A carnival quiz for carnival season!


Masked carnival-goers in Venice (Frank Kovalchek – Creative Commons)

Do on your costumes, revellers and partygoers, if you haven’t donned already, and don’t do them off until it’s over – carnival season is upon us! Traditionally, these boisterous festivities were the time for Catholics to indulge before Lent, the time to eat up all the rich food in the house before the long pre-Easter weeks of fasting, piety and prayer. The roots of the revelry go back even further, however, to pre-Christian pagan festivals. These days, of course, it’s more the costumes, masks and music that come merrily to mind. Here’s a little quiz for you and your students about the various carnival celebrations in full swing around the world. Answers on a sequin or in drumbeat, please!

 A carnival quiz for carnival season!

ONE Carnaval do Rio de Janeiro

Hands down, hands up, feet stomping, the Brazilian capital takes first prize for the brashest and most famous carnival of them all, that hugely energetic southern summer extravaganza with its dazzling costumes and irresistible samba. Not for nothing is it called ‘the biggest party in the world’. But how many people a day fill the city streets during the five-day long fiesta?

  • a) up to half a million
  • b) up to a million and a half
  • c) up to two whole million

TWO Carnevale di Venezia

This carnival is famous for its elaborate masks and lavish masquerade balls. Think Eyes Wide Shut and Assassin’s Creed. But why did the Venetians take to covering their faces in the first place?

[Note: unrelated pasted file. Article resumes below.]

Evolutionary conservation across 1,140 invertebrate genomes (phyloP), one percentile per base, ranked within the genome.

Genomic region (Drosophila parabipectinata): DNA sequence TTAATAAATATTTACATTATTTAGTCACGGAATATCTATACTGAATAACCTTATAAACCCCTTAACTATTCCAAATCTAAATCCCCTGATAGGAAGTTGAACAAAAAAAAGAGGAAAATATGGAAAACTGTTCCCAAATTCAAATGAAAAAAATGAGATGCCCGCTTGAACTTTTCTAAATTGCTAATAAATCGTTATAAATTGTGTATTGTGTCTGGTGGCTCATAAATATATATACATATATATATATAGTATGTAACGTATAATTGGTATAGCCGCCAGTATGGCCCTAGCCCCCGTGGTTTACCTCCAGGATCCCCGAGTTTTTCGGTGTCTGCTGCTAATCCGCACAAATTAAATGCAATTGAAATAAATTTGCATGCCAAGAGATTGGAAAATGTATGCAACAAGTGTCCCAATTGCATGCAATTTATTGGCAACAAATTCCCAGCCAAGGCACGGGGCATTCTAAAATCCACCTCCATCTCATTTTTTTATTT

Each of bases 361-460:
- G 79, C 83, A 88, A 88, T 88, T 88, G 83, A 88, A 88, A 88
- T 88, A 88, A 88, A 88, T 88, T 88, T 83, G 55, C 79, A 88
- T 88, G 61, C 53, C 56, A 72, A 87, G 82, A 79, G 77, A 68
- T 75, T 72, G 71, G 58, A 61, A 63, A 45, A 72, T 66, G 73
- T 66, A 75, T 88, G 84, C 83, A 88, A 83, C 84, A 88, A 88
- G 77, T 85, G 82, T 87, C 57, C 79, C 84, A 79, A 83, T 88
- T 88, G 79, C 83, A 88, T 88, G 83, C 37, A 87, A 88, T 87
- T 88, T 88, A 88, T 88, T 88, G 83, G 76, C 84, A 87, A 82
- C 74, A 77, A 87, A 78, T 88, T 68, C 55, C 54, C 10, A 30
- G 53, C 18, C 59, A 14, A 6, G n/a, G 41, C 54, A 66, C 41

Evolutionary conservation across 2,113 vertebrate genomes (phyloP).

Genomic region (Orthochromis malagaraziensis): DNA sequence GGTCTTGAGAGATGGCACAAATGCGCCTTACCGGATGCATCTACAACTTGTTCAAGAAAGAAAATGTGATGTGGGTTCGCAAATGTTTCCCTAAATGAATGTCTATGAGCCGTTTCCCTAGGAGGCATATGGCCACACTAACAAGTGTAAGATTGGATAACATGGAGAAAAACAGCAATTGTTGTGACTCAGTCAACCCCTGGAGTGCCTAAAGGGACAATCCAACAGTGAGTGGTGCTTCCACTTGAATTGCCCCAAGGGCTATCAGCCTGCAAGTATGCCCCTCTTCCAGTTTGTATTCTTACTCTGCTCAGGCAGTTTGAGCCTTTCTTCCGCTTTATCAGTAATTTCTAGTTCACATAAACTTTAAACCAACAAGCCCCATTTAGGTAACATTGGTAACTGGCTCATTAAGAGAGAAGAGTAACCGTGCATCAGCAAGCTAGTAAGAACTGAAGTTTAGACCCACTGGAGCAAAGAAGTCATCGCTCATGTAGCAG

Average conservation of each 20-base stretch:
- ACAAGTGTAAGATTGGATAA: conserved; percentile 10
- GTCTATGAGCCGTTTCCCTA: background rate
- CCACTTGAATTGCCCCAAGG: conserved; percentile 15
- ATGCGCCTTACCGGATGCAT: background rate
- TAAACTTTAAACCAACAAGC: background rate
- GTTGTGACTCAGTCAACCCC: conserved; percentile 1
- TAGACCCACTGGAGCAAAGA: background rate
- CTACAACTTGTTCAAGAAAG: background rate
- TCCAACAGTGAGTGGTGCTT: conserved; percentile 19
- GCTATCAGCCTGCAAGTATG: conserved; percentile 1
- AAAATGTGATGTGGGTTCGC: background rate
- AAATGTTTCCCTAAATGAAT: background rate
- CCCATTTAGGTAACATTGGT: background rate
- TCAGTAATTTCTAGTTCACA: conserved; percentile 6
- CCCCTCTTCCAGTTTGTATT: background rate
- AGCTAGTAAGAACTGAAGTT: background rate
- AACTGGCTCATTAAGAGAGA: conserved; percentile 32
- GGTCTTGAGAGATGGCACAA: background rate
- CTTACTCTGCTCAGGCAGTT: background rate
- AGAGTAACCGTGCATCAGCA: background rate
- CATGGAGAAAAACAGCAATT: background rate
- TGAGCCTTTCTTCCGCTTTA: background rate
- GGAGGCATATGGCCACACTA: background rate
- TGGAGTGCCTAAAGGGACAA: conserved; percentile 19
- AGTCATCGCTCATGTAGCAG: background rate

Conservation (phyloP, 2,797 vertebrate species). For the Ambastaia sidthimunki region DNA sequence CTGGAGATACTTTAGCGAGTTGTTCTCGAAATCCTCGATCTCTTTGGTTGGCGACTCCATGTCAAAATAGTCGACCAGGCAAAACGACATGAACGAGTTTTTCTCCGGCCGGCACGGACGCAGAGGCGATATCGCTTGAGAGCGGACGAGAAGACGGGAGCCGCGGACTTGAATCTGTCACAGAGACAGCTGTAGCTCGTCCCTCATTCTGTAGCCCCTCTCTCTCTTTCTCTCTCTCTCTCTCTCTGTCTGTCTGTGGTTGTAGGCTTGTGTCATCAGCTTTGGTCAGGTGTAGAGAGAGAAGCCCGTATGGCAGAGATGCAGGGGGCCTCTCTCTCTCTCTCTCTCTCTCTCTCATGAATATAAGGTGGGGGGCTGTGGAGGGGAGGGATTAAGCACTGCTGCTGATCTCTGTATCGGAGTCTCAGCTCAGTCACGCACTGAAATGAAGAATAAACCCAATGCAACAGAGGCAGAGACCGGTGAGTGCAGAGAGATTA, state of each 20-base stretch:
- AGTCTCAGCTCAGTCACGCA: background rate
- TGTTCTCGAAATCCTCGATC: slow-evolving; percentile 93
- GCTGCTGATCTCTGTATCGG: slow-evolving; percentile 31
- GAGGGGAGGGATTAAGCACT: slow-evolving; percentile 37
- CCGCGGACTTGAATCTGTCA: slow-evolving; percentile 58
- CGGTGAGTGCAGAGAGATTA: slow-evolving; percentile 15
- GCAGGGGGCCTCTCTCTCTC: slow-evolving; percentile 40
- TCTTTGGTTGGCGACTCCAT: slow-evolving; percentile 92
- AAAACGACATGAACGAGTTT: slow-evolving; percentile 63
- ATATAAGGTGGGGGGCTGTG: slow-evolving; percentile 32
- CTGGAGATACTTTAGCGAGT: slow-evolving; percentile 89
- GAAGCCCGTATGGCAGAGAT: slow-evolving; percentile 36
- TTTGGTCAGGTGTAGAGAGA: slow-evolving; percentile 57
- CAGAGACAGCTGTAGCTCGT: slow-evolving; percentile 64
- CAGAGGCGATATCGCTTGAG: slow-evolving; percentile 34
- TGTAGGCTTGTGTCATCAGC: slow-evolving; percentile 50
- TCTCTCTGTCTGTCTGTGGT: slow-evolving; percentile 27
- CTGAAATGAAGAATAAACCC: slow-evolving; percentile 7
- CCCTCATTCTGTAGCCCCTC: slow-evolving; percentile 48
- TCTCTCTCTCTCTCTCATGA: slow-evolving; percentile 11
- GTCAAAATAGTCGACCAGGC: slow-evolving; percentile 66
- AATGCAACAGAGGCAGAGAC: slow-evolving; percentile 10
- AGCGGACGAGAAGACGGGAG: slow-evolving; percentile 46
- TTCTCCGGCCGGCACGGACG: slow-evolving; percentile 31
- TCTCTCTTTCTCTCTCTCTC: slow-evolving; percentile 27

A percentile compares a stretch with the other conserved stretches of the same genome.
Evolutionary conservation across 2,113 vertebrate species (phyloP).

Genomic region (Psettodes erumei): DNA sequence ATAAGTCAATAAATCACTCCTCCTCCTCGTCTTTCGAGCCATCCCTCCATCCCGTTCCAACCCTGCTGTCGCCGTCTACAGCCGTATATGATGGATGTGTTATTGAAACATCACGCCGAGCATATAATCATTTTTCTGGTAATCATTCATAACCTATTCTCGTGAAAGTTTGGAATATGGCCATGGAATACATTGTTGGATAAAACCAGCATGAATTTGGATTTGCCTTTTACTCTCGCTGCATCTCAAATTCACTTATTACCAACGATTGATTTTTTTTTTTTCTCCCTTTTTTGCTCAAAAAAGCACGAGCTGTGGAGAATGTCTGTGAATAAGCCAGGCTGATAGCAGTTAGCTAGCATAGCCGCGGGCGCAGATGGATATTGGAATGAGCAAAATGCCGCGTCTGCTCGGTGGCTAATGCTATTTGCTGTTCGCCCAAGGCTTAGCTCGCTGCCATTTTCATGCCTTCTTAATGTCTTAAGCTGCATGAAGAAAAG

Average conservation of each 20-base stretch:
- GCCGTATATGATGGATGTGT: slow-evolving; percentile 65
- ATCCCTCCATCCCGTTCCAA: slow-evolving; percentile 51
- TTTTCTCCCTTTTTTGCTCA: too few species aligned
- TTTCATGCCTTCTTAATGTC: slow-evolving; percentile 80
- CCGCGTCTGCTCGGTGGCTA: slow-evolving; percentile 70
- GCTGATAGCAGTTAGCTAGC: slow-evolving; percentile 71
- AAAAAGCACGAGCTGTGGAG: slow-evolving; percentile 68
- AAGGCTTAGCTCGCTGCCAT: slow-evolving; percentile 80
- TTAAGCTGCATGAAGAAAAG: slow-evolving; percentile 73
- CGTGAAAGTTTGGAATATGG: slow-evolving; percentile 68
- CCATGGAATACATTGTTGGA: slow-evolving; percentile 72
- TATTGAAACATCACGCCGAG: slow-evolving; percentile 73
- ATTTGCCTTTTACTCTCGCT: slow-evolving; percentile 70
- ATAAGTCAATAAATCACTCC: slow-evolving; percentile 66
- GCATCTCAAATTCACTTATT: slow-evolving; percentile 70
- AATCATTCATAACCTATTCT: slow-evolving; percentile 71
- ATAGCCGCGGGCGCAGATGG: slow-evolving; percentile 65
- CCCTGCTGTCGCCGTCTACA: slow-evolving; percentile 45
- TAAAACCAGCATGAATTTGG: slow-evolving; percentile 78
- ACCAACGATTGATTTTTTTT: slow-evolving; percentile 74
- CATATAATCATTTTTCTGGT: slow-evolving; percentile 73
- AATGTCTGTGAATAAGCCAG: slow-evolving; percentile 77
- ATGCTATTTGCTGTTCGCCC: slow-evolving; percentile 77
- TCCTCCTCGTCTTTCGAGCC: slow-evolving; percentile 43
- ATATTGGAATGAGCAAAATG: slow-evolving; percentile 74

• a) to hide their social status
  • b) to scare off unwelcome visitors from outside the city
  • c) to pretend to be famous characters from Italian literature

THREE New Orleans Mardis Gras

This well-known celebration was brought to Louisiana by the French around the turn of the 18th century. But which three colours do its music-loving revellers traditionally wear?

  • a) red, green and gold
  • b) purple, green and gold
  • c) purple, green and blue

FOUR Quebec Winter Carnival

One of the biggest winter festivals in the world, this Canadian party not only has both daytime and night-time parades, but also free outdoor public banquets, outdoor sports events such as hockey and snowboarding, and ice-sculpture contests. But who is the festival ambassador?

  • a) Bonhomme – a large snowman sporting a red cap and black buttons
  • b) Caribou – a large bison holding a hot alcoholic beverage
  • c) Abraham Plain – a river pilot with a fishing rod slung over his shoulder

 FIVE Carnival, carnaval, carnevale! 

And finally, friends and fellow fiesteros, which of these is not a genuine theory about the origin of the word ‘carnival’?

  • a) It comes from the Latin carnem levare – ‘to remove the meat’
  • b) It comes from the Latin carnem vale – ‘goodbye to the meat’
  • c) It comes from the Latin carrus navalis – ‘naval wagon’

Traditional Mardi Gras – ‘Fat Tuesday’ – colours in New Orleans



1 (c) up to two million a day. That’s an awful lot of hips a-shaking!

2 (a) to hide their social status. Venice had one of the most restrictive class systems in Medieval Europe. By donning a mask during the festivities even the poorest citizens could hope to climb the stairs of the Palazzo Ducale and salute the Doge.

3 (b) purple, green and gold (to represent justice, faith and power respectively)

4 (a) Bonhomme – short for bonhomme de neige ‘snowman’ (which is snow much nicer than the English). In fact, this particular one is known as Bonhomme Carnaval. ‘Caribou’ is the name of the hot alcoholic beverage revellers drink to keep warm, while ‘the Plains of Abraham’ – not Abraham Plain – is the name of the Quebec city park where many of the events take place, named after a fisherman and river pilot who once owned the land there.

5 (b) ‘Goodbye to the meat’ is a folk etymology, a kind of linguistic urban legend. Most scholars believe the word derives from carnem levare, as people had to use up all their meat before Lent. Some, however, believe it comes from the Roman religious festival of ‘the Ship of Isis‘, which consisted of a masked parade in which an effigy of the goddess was carried down to the sea-shore atop a wooden boat – the carrus navalis – much like today’s carnival floats.


Main image: Quinten Questel, licenced under Creative Commons.

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